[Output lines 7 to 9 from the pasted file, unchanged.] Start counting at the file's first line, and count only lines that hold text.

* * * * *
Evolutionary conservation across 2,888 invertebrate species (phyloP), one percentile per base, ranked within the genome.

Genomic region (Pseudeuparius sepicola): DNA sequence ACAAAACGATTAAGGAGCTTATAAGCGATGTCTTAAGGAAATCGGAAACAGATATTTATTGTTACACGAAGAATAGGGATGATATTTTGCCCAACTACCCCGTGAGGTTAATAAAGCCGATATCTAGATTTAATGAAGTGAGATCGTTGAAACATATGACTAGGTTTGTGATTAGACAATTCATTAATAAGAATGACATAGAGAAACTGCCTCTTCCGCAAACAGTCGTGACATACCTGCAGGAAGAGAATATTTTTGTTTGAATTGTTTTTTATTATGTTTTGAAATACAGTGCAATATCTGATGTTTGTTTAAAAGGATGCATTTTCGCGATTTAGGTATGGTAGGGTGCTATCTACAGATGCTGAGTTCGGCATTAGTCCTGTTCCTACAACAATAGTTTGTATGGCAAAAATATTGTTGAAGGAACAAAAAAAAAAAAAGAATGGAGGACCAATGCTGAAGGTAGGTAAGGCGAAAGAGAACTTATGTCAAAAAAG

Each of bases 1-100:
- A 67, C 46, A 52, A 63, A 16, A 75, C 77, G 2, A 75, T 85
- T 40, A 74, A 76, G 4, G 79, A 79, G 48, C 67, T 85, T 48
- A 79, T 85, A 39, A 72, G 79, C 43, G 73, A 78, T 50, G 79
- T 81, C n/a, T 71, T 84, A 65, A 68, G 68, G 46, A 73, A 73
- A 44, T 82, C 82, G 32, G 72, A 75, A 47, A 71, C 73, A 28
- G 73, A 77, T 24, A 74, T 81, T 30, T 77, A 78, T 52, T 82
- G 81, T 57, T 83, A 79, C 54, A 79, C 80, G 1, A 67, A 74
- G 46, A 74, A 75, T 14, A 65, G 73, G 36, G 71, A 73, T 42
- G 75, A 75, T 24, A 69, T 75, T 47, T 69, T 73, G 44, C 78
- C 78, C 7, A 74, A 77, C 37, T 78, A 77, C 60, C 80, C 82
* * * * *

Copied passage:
- T 81, C n/a, T 71, T 84, A 65, A 68, G 68, G 46, A 73, A 73
- A 44, T 82, C 82, G 32, G 72, A 75, A 47, A 71, C 73, A 28
- G 73, A 77, T 24, A 74, T 81, T 30, T 77, A 78, T 52, T 82